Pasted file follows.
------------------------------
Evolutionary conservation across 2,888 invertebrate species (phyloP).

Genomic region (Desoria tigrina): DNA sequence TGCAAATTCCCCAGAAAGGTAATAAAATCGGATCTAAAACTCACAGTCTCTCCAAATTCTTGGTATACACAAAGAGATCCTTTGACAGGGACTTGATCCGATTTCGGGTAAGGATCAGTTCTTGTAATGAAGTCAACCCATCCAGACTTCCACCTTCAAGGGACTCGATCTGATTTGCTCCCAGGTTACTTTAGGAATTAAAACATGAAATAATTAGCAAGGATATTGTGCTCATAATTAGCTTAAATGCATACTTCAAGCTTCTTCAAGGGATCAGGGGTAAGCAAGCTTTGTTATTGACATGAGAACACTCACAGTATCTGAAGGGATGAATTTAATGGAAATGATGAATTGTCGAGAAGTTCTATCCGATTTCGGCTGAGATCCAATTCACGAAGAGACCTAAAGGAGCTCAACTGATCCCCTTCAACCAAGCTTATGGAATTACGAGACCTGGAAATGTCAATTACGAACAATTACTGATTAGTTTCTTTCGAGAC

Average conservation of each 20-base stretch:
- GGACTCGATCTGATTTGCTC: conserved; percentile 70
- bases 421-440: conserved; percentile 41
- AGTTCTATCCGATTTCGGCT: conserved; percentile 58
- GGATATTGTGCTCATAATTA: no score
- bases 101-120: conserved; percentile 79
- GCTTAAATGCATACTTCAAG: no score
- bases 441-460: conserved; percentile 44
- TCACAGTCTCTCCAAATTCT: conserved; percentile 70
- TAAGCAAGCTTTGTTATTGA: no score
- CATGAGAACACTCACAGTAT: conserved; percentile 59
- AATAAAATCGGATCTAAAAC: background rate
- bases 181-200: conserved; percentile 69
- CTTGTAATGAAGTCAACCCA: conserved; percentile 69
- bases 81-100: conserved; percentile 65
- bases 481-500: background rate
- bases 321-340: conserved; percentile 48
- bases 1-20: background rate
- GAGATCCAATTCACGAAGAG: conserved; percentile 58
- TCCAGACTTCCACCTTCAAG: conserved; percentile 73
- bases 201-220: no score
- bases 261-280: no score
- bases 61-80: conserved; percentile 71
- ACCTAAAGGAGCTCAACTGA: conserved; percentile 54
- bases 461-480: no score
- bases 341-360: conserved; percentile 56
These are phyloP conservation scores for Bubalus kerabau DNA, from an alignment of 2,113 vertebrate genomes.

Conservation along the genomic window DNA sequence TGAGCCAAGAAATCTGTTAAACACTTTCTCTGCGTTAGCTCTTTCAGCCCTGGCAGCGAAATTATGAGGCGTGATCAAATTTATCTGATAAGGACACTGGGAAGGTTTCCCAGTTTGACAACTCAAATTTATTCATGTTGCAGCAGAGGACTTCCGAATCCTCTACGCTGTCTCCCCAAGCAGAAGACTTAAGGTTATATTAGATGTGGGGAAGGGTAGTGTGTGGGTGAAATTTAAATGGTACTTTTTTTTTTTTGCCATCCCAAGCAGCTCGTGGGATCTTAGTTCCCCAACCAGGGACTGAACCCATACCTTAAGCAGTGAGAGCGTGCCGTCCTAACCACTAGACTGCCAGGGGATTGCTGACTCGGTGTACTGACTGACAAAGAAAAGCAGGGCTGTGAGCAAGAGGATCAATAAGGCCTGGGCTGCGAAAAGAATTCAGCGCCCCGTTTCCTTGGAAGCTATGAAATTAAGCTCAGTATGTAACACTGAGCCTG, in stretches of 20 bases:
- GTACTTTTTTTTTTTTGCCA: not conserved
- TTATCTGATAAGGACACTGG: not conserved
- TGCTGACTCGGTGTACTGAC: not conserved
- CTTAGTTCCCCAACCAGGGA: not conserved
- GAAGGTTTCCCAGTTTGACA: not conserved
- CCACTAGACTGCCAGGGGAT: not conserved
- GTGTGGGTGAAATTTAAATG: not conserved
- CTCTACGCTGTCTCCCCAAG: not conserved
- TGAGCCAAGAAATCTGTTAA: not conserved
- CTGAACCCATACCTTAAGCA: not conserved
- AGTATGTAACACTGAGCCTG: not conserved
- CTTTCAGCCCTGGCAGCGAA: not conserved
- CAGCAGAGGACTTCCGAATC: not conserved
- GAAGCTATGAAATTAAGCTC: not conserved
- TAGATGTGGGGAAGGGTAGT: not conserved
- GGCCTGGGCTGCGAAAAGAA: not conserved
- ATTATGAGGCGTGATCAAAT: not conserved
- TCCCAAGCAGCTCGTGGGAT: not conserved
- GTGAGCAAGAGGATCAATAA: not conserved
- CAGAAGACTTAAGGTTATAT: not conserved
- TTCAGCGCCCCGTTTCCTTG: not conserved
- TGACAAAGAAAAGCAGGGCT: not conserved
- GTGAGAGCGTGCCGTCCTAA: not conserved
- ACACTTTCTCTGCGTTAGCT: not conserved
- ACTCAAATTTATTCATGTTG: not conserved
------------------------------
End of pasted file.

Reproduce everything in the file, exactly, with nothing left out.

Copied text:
Evolutionary conservation across 2,888 invertebrate species (phyloP).

Genomic region (Desoria tigrina): DNA sequence TGCAAATTCCCCAGAAAGGTAATAAAATCGGATCTAAAACTCACAGTCTCTCCAAATTCTTGGTATACACAAAGAGATCCTTTGACAGGGACTTGATCCGATTTCGGGTAAGGATCAGTTCTTGTAATGAAGTCAACCCATCCAGACTTCCACCTTCAAGGGACTCGATCTGATTTGCTCCCAGGTTACTTTAGGAATTAAAACATGAAATAATTAGCAAGGATATTGTGCTCATAATTAGCTTAAATGCATACTTCAAGCTTCTTCAAGGGATCAGGGGTAAGCAAGCTTTGTTATTGACATGAGAACACTCACAGTATCTGAAGGGATGAATTTAATGGAAATGATGAATTGTCGAGAAGTTCTATCCGATTTCGGCTGAGATCCAATTCACGAAGAGACCTAAAGGAGCTCAACTGATCCCCTTCAACCAAGCTTATGGAATTACGAGACCTGGAAATGTCAATTACGAACAATTACTGATTAGTTTCTTTCGAGAC

Average conservation of each 20-base stretch:
- GGACTCGATCTGATTTGCTC: conserved; percentile 70
- bases 421-440: conserved; percentile 41
- AGTTCTATCCGATTTCGGCT: conserved; percentile 58
- GGATATTGTGCTCATAATTA: no score
- bases 101-120: conserved; percentile 79
- GCTTAAATGCATACTTCAAG: no score
- bases 441-460: conserved; percentile 44
- TCACAGTCTCTCCAAATTCT: conserved; percentile 70
- TAAGCAAGCTTTGTTATTGA: no score
- CATGAGAACACTCACAGTAT: conserved; percentile 59
- AATAAAATCGGATCTAAAAC: background rate
- bases 181-200: conserved; percentile 69
- CTTGTAATGAAGTCAACCCA: conserved; percentile 69
- bases 81-100: conserved; percentile 65
- bases 481-500: background rate
- bases 321-340: conserved; percentile 48
- bases 1-20: background rate
- GAGATCCAATTCACGAAGAG: conserved; percentile 58
- TCCAGACTTCCACCTTCAAG: conserved; percentile 73
- bases 201-220: no score
- bases 261-280: no score
- bases 61-80: conserved; percentile 71
- ACCTAAAGGAGCTCAACTGA: conserved; percentile 54
- bases 461-480: no score
- bases 341-360: conserved; percentile 56
These are phyloP conservation scores for Bubalus kerabau DNA, from an alignment of 2,113 vertebrate genomes.

Conservation along the genomic window DNA sequence TGAGCCAAGAAATCTGTTAAACACTTTCTCTGCGTTAGCTCTTTCAGCCCTGGCAGCGAAATTATGAGGCGTGATCAAATTTATCTGATAAGGACACTGGGAAGGTTTCCCAGTTTGACAACTCAAATTTATTCATGTTGCAGCAGAGGACTTCCGAATCCTCTACGCTGTCTCCCCAAGCAGAAGACTTAAGGTTATATTAGATGTGGGGAAGGGTAGTGTGTGGGTGAAATTTAAATGGTACTTTTTTTTTTTTGCCATCCCAAGCAGCTCGTGGGATCTTAGTTCCCCAACCAGGGACTGAACCCATACCTTAAGCAGTGAGAGCGTGCCGTCCTAACCACTAGACTGCCAGGGGATTGCTGACTCGGTGTACTGACTGACAAAGAAAAGCAGGGCTGTGAGCAAGAGGATCAATAAGGCCTGGGCTGCGAAAAGAATTCAGCGCCCCGTTTCCTTGGAAGCTATGAAATTAAGCTCAGTATGTAACACTGAGCCTG, in stretches of 20 bases:
- GTACTTTTTTTTTTTTGCCA: not conserved
- TTATCTGATAAGGACACTGG: not conserved
- TGCTGACTCGGTGTACTGAC: not conserved
- CTTAGTTCCCCAACCAGGGA: not conserved
- GAAGGTTTCCCAGTTTGACA: not conserved
- CCACTAGACTGCCAGGGGAT: not conserved
- GTGTGGGTGAAATTTAAATG: not conserved
- CTCTACGCTGTCTCCCCAAG: not conserved
- TGAGCCAAGAAATCTGTTAA: not conserved
- CTGAACCCATACCTTAAGCA: not conserved
- AGTATGTAACACTGAGCCTG: not conserved
- CTTTCAGCCCTGGCAGCGAA: not conserved
- CAGCAGAGGACTTCCGAATC: not conserved
- GAAGCTATGAAATTAAGCTC: not conserved
- TAGATGTGGGGAAGGGTAGT: not conserved
- GGCCTGGGCTGCGAAAAGAA: not conserved
- ATTATGAGGCGTGATCAAAT: not conserved
- TCCCAAGCAGCTCGTGGGAT: not conserved
- GTGAGCAAGAGGATCAATAA: not conserved
- CAGAAGACTTAAGGTTATAT: not conserved
- TTCAGCGCCCCGTTTCCTTG: not conserved
- TGACAAAGAAAAGCAGGGCT: not conserved
- GTGAGAGCGTGCCGTCCTAA: not conserved
- ACACTTTCTCTGCGTTAGCT: not conserved
- ACTCAAATTTATTCATGTTG: not conserved